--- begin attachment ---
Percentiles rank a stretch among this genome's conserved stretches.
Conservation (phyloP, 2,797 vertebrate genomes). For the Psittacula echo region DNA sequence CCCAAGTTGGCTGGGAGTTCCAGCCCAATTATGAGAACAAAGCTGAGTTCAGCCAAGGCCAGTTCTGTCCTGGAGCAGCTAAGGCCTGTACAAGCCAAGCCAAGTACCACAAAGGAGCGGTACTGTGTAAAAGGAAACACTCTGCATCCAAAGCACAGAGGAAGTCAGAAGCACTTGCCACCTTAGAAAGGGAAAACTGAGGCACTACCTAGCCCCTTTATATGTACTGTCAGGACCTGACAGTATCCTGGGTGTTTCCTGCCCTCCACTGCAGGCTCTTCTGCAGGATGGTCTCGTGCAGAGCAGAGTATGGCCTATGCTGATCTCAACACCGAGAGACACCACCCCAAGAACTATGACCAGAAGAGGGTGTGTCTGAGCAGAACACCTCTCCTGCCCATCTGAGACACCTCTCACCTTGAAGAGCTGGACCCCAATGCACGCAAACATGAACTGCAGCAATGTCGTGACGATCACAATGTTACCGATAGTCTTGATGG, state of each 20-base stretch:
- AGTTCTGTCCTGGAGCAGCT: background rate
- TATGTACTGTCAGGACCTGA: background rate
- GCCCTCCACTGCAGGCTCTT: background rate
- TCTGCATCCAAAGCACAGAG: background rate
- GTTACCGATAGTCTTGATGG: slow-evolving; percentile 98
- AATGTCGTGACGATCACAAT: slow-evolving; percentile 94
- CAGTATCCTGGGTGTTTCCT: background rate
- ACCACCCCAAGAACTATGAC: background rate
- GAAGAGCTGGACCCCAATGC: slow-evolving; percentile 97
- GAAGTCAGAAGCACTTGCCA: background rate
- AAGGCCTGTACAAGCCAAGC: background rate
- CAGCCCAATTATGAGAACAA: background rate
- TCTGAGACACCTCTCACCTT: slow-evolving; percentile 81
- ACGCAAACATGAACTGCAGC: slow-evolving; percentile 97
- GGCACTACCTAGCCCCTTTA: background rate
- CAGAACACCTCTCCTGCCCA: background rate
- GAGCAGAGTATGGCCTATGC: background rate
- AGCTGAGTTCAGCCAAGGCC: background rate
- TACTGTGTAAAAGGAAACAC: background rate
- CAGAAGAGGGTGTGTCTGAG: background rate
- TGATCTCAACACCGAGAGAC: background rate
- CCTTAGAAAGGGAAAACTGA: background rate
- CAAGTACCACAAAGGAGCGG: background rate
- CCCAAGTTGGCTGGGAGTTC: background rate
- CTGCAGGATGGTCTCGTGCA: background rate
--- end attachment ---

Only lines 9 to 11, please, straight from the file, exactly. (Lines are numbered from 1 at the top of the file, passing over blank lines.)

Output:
- CAGTATCCTGGGTGTTTCCT: background rate
- ACCACCCCAAGAACTATGAC: background rate
- GAAGAGCTGGACCCCAATGC: slow-evolving; percentile 97